Ok, so maybe your world is rocking right now. All this time you thought that in order to be healthy you had to push yourself physically in whatever activity you were doing. You were in the “More is Better” mindset with exercise. But now you’re hearing that maybe the reason why your periods haven’t been regular is because of your routine, or why you’ve had decreased energy and can barely make it past lunch without a nap, or why you’ve been so moody and irritable with everyone around you, all has to do with over-exercising. Maybe, though, you’re scared to give up that control.
Giving it up doesn’t mean giving up.
I know for me, one of the main fears that kept coming back to me when I was always exercising was the fear of giving up. I was under the impression that if I missed a day working out, didn’t go running one day, or just was lazy one day because I was tired, I would eventually lose control of my body and never exercise again. Yes, I know, it’s a little extreme. But this is a valid fear that a lot of women face, women whom I’ve talked to and have dealt with similar situations to this. The fear of losing control drives them mad just trying to keep up with what they feel is healthy. But, listen to this…Giving up control does not mean that you’re giving up. It doesn’t mean you’ve given up exercising, it doesn’t mean that you’re never going to go to a gym again…though it might if gyms do not bring you joy. Giving up controlling actions towards exercise, giving up obsessive thoughts about exercise, and giving up over-exercising means that you’ll have a much more fulfilled, enjoyable, and life-bringing relationship with exercise and your body. That is what healthy movement should be.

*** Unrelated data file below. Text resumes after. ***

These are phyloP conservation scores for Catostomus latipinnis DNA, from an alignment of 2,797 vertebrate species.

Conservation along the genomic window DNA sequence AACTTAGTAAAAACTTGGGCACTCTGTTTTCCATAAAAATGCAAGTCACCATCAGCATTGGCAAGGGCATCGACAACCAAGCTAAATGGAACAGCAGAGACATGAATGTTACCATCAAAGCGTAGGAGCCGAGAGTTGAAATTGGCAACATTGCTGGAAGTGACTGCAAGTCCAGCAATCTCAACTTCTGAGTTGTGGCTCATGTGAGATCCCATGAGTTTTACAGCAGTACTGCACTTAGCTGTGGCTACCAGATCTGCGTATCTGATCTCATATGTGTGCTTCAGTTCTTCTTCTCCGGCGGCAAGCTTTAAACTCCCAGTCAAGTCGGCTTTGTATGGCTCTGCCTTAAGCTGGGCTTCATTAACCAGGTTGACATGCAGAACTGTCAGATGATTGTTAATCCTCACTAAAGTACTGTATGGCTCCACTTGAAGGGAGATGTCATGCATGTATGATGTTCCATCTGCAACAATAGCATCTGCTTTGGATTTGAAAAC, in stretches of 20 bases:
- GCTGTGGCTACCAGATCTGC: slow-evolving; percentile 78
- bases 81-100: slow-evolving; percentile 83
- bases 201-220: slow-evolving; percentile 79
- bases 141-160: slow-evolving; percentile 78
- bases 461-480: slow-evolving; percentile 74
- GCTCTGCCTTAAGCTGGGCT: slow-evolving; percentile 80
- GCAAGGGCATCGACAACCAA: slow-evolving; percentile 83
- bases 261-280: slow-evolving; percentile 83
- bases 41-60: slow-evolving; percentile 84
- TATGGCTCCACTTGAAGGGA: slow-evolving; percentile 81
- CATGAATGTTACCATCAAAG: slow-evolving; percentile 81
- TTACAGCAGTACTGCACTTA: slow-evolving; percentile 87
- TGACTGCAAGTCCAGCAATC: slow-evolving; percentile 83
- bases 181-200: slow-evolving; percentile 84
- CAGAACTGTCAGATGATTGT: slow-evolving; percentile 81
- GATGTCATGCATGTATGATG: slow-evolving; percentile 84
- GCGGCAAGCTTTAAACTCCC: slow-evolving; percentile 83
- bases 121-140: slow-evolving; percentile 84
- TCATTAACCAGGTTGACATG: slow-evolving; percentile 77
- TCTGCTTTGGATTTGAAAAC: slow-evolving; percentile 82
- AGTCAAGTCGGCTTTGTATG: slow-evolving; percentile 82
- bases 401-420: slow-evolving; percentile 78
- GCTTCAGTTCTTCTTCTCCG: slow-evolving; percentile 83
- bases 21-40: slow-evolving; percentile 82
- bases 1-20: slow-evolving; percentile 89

I hope you’ll evaluate your relationship with exercise and your regular routine. Maybe you fall in this category of “over-exerciser”. I hope you’ll see that there’s so much more than hours of cross fit and body boot camps, and that more is not better when it comes to exercise.
Let me know what you think! How healthy do you feel your exercise routine is? Do you love your movement? Comment below and let’s chat!